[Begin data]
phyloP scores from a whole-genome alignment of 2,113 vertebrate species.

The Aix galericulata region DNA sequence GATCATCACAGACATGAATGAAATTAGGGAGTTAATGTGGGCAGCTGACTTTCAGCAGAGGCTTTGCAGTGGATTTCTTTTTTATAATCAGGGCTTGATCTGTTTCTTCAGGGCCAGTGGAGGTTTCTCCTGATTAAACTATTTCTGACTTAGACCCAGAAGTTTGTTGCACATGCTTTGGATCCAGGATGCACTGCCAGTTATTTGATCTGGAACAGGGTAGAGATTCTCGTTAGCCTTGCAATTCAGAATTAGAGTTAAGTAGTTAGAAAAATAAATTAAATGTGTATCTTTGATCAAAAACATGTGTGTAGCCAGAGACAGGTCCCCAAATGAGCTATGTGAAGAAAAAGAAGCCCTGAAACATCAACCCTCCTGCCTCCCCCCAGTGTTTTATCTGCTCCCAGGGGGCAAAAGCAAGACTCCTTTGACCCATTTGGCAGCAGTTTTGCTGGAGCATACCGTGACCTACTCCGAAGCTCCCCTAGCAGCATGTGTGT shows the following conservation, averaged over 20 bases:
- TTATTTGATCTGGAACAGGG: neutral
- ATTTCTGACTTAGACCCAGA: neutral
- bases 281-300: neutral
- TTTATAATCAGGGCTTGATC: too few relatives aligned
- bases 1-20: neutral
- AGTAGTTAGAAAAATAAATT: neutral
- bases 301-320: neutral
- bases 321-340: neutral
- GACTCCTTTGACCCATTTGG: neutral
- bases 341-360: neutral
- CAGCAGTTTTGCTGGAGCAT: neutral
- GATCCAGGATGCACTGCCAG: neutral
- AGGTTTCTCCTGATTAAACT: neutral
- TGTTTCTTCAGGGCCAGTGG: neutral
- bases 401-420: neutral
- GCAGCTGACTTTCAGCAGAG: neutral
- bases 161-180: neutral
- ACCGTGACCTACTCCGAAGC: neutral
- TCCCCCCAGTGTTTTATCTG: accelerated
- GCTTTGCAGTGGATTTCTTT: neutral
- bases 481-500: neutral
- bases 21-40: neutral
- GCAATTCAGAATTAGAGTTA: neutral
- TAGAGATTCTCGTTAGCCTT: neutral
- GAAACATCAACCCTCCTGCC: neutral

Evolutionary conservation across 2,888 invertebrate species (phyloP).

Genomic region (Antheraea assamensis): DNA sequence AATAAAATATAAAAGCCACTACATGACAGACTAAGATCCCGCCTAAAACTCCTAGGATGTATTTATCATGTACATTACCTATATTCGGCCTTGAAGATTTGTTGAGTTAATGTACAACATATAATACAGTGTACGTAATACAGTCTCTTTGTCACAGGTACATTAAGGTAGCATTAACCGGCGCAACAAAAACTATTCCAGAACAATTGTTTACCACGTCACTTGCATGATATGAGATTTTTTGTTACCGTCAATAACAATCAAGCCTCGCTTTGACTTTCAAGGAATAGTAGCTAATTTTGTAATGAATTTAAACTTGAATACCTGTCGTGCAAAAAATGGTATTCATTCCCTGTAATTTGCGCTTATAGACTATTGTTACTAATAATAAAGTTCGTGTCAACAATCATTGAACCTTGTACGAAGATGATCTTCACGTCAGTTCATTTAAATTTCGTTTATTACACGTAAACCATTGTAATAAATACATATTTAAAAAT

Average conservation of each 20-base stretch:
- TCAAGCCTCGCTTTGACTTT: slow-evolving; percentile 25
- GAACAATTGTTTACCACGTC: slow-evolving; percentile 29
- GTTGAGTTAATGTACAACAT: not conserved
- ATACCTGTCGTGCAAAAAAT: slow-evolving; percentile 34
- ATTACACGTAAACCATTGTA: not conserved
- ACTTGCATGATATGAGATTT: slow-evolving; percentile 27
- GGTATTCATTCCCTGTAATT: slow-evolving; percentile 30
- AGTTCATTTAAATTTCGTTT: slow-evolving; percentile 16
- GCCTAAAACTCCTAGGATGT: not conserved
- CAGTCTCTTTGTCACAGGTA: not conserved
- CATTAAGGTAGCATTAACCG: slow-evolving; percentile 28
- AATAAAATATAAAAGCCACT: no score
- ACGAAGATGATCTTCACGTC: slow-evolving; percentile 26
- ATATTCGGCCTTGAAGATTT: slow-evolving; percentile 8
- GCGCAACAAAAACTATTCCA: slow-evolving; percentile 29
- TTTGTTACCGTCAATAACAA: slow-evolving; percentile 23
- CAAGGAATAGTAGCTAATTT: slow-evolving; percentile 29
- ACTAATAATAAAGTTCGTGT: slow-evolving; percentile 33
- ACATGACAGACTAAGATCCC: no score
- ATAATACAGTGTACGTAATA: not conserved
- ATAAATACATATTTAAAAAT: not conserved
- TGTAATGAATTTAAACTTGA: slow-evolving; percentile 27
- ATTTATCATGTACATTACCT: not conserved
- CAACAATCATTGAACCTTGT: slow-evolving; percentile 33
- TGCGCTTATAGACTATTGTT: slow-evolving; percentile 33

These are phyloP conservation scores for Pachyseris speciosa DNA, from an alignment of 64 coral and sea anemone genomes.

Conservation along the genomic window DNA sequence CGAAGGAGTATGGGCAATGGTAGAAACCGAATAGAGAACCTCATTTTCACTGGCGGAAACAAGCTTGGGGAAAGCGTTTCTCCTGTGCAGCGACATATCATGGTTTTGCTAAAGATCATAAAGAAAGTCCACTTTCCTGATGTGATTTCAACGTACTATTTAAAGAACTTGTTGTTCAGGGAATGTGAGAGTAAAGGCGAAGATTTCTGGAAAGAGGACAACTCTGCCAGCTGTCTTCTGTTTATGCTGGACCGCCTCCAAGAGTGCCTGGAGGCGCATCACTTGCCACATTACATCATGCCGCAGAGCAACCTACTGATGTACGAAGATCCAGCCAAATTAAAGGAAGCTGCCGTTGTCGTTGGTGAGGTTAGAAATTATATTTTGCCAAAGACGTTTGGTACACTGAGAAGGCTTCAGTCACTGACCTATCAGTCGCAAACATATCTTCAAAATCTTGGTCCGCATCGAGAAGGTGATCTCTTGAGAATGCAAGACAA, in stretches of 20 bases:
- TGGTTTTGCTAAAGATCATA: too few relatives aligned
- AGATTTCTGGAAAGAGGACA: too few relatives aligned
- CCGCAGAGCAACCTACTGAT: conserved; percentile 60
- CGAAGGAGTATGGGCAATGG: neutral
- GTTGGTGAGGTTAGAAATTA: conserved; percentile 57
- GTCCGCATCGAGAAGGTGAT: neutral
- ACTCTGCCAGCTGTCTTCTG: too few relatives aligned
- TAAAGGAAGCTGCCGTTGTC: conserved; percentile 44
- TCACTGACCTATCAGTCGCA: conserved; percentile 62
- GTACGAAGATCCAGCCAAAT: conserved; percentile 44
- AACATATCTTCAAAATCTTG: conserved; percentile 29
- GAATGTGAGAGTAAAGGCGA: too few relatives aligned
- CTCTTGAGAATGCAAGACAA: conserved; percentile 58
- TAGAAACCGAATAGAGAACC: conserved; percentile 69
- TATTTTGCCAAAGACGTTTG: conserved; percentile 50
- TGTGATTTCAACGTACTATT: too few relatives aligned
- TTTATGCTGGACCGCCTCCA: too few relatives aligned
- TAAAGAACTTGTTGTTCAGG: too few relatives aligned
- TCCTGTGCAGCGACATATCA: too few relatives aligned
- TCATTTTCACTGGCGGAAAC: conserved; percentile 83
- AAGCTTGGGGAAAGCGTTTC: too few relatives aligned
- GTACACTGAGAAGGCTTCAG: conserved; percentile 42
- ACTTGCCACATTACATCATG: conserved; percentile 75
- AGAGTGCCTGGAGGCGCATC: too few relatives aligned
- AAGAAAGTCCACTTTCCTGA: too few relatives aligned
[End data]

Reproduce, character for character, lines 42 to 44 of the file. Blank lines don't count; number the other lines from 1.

- AATAAAATATAAAAGCCACT: no score
- ACGAAGATGATCTTCACGTC: slow-evolving; percentile 26
- ATATTCGGCCTTGAAGATTT: slow-evolving; percentile 8